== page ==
Congresses. Finally, HCWE speaks of "eucharistic congresses [which] have been introduced into the life of the Church in recent years as a special manifestation of eucharistic worship"(HCWE 109). These large assemblies may be international, national, regional, or local. Their purpose is to deepen understanding of, and devotion to, the Eucharist by gathering "an individual local church," or "the entire local church," or even all the churches "of a single region or nation or even of the entire world" for the sake of manifesting "some aspect of the eucharistic mystery" and expressing through public worship "the bond of charity and unity"(HCWE 109). "Specialists in theological, biblical, liturgical, pastoral, and humane studies" are to be consulted beforehand concerning the place, theme, and program of the congress (HCWE 110). HCWE also encourages sound catechesis and "more active participation in the Liturgy" as appropriate preludes to a congress (HCWE 111). Criteria for celebrating the congress are also provided (HCWE 112). Such gatherings were especially popular in Catholic dioceses during the Jubilee Year 2000.
Historically, the origins of eucharistic congresses can be traced back to the work of Marie Marthe Emilia Tamisier (d. 1910), who first encouraged pilgrimages to places in her native France where eucharistic miracles were commemorated: Avignon, Ars, Douai, Paris, and Paray-le-Monial. The experience of seeing about 60 members of the French Parliament kneel in Margaret Mary Alacoque's chapel at Paray-le-Monial and pledge themselves to resist the secularist policies of the French government, convinced Tamisier of the potential that could be unleashed if Christians were brought together to profess their faith in the Eucharist and in the teachings of Christ. Thus, at the outset there was a socio-political dimension to such gatherings, especially in places where conflict between Church and culture was acute.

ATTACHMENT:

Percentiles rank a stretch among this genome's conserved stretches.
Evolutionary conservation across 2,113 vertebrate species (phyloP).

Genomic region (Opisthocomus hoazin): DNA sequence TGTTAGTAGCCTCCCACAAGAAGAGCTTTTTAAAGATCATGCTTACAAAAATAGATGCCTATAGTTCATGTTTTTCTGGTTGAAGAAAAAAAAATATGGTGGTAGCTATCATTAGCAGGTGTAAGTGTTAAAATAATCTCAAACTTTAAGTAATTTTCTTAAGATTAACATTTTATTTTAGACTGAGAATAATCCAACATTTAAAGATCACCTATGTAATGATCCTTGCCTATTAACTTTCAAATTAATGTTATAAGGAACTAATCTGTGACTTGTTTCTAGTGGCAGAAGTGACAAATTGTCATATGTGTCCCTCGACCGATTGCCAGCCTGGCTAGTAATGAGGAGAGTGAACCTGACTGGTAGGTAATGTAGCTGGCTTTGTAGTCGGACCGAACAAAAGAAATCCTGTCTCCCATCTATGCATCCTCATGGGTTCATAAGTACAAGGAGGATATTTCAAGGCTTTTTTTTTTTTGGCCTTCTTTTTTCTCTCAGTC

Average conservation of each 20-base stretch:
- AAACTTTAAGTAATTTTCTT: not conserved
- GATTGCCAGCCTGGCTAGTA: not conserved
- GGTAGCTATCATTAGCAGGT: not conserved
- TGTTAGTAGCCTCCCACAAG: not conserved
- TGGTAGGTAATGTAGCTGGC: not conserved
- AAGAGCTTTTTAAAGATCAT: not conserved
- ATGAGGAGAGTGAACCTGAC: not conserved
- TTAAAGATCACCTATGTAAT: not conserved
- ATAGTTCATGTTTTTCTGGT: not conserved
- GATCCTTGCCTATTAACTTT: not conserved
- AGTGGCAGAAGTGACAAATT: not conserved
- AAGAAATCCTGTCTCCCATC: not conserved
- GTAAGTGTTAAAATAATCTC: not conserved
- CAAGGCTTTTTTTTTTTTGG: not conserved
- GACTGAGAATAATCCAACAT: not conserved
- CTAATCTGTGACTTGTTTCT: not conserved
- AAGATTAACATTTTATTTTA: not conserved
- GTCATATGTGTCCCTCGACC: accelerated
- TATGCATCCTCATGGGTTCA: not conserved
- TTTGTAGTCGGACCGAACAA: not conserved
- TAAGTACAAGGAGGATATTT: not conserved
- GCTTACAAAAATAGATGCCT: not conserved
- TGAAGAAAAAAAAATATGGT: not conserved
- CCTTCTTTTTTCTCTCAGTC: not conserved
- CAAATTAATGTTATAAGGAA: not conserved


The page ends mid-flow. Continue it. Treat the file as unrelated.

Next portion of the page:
A Pontifical Committee for International Eucharistic Congresses was instituted in 1879 by Pope Leo XIII; more than a century later (1986), it was established with new statutes by Pope John Paul II. The first attempts at organizing a eucharistic congress in Europe failed, but one was eventually held at the University of Lille in June of 1881 with 800 people attending from Belgium, England, Spain, France, Holland, and Switzerland. Numerous such meetings followed, and it became customary for the pope ro honor the international eucharistic congress by the presence of a legate a latere. After the congress at Lourdes in 1914, meetings were interrupted by World War I. At the congress in Rome, 1922, Pope Pius XI decreed that future meetings be held every two years. From then until World War II regular international congresses were held, including meetings in Africa, South America, Australia, and the Philippines. International congresses were resumed in 1952, and they have continued (at irregular intervals) until the present time.
See Also: eucharistic congresses.
Bibliography: n. mitchell, Cult and Controversy: The Worship of the Eucharist Outside Mass (New York 1982). Pontifical Committee for International Eucharistic Congresses, I Congressi Eucaristici Internazionali per una Nuova Evangelizzaione (Città del Vaticano 1991).
[n. d. mitchell]